Should I buy a new or used car?

Written by:
Verity Hogan
Content Manager

Choosing between a new or used car? Check out our quick guide to weigh up the pros and cons of both options to find the right choice for you.

Buying a new car

A new car is bought fresh from the manufacturer’s forecourt, and you’ll usually be its first registered owner.

This means you’ll have access to the most up-to-date models with the latest safety features and the best fuel efficiency.

You can even customise your new car if you wish, whether it’s choosing a bespoke colour or adding optional extras like a sunroof.

However, there can be a wait involved in a factory order, especially if you want to personalise it, and you’ll likely pay a premium for buying a brand-new car.

Pros of buying a new car

  • You’ll be the car’s first owner
    There’s no feeling quite like being the first person to own and drive your car. This also means you can trust it won’t have any historic issues caused by the previous owner.
  • You can customise its specifications
    Depending on the car you choose and where it is in the production line, you might be able to have a say in its colour, wheels, and the equipment included.
  • You’ll get the manufacturer’s warranty
    Most new cars will come with a manufacturer warranty that can offer you peace of mind if any issues arise. Some dealerships also offer free roadside assistance.
  • You won’t need an MOT
    A brand-new car won’t need to pass an MOT for the first three years after registration, potentially saving you time and money.

Cons of buying a new car

  • You’ll have to pay more
    Brand-new cars are more expensive than used models, which might make them beyond your reach if you have a tight budget.
  • You might have to wait
    You’re unlikely to be able to turn up at a dealership and drive away the same day. A new car could take several weeks – or even months – for delivery from the manufacturer.
  • You might have a higher insurance premium
    New cars can be more secure than older models but are also more desirable for thieves. They can be more expensive to replace, making your insurance premium more costly.
  • You’ll be affected by depreciation
    While all cars lose value over time, the depreciation rate is the fastest in the first three years of a car’s life. In fact, your brand-new car could lose up to 50% of its value in its first few years.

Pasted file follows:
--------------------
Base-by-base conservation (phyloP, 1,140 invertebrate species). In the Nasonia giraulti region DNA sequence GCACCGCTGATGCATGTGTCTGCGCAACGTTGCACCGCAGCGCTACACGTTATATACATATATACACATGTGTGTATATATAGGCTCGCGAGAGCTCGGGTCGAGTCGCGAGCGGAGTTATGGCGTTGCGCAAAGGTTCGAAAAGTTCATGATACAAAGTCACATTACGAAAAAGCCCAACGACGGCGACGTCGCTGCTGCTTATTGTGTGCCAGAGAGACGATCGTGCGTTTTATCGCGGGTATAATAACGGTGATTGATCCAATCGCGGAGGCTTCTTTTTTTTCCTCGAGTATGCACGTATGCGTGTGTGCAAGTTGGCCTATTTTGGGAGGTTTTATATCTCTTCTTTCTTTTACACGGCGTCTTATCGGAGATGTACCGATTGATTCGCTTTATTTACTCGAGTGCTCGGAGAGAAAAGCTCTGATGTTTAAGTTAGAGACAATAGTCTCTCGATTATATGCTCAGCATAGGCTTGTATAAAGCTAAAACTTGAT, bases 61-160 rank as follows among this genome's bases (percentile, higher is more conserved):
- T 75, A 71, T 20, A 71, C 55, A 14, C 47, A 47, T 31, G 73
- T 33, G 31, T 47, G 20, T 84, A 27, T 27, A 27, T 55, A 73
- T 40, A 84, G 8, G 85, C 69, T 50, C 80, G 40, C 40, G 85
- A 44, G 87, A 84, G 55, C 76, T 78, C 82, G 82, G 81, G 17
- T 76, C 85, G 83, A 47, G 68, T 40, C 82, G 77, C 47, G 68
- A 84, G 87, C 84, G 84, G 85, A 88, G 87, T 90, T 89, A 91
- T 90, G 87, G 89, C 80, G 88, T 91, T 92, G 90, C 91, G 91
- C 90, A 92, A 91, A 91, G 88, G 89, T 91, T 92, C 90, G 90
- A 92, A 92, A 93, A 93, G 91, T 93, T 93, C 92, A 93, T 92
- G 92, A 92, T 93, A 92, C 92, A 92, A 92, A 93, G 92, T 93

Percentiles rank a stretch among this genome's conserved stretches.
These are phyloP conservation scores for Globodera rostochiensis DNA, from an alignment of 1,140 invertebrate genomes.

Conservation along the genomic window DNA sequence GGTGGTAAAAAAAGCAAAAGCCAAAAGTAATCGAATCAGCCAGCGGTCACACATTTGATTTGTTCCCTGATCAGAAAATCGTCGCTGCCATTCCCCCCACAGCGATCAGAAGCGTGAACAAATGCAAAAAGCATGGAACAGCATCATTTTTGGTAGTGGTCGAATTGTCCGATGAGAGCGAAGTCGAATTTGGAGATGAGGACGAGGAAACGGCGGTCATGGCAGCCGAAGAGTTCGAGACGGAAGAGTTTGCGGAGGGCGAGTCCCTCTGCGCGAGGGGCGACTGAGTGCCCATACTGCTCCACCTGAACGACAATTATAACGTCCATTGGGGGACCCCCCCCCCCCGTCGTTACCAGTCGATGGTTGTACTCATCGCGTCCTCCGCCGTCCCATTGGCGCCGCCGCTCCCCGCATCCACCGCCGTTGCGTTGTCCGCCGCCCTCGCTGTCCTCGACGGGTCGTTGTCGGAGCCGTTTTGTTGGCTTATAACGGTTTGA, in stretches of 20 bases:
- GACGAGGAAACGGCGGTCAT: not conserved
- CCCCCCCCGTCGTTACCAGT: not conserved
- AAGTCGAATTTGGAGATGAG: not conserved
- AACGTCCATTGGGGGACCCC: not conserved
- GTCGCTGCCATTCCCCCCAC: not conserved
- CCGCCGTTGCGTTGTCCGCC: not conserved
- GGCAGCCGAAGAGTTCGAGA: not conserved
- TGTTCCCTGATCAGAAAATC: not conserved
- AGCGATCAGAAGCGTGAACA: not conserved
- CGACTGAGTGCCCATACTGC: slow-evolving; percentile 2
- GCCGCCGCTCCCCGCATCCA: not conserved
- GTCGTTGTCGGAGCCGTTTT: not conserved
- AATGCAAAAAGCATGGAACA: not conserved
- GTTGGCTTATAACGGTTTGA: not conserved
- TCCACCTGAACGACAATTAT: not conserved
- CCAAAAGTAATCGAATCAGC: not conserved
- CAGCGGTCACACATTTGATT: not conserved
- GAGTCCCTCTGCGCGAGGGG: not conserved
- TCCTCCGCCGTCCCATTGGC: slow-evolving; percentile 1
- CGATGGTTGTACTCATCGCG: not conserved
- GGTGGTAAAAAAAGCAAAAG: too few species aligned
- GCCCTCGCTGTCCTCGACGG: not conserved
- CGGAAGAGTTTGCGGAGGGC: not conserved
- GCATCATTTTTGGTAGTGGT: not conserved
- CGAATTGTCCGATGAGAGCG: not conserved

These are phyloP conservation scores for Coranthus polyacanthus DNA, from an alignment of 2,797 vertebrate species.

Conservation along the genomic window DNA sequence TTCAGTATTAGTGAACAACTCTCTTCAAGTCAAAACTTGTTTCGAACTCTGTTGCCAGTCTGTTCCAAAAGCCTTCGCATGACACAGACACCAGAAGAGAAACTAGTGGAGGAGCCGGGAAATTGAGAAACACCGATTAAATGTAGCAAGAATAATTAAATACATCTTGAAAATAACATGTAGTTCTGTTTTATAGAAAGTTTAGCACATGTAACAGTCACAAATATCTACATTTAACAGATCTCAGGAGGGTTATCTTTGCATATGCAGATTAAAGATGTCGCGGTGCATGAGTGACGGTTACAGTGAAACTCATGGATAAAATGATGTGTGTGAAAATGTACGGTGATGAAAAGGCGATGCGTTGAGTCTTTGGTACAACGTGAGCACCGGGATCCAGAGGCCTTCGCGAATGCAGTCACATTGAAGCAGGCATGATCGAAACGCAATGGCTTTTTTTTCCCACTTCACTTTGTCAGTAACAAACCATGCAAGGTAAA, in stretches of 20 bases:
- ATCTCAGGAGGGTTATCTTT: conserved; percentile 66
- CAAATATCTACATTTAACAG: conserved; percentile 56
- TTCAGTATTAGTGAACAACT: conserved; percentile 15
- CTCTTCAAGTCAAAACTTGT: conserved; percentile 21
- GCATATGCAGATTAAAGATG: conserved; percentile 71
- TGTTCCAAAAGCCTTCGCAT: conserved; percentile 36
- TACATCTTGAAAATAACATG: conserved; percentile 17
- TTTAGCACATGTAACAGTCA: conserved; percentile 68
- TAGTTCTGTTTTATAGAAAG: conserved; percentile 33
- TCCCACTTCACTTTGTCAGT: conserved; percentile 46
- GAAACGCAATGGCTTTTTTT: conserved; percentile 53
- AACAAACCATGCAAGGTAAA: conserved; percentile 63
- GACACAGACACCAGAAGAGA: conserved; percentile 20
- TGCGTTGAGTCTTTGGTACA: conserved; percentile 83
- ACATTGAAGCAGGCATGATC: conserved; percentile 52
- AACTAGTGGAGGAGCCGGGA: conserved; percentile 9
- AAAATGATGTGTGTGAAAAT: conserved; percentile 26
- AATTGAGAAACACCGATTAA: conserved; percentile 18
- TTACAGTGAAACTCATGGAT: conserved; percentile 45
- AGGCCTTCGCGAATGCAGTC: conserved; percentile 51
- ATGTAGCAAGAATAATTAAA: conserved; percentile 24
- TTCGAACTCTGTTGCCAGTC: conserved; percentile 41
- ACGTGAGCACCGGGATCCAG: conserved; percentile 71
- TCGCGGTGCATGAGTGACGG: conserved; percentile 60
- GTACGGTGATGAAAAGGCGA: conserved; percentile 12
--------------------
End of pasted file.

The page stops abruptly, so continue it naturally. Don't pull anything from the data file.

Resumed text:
Buying a used car

A used car has had at least one previous owner.

It’s a diverse market; your used car could be an ex-demonstration model with just a few miles on the clock or a 10-year-old model that’s done over 100,000 miles.

Approximately eight million used cars are sold each year in the UK, and the big draw is that these models are cheaper than their brand-new counterparts.

Buying an approved used car can offer more reassurance. Still, it’s unlikely that you’ll be covered by a manufacturer’s warranty. You will have to budget for the cost of any repairs, services, and an annual MOT.

Pros of buying a used car

  • You’ll save money
    With a used car, you’ll benefit from the natural depreciation that affects all vehicles. This means you might be able to get a car that’s only a few years old for a much lower price than a brand-new model.
  • You could get a higher-specification model
    As your budget can go further with a used car, you might be able to afford a higher specification model with extra features that would be out of your price range when buying new.

Cons of buying a used car

  • Your car might have issues
    The biggest risk with a used car is that it might come with pre-existing issues. Depending on its condition and how it’s been driven in the past, you might have to shell out for costly repairs or run the risk of breaking down unexpectedly.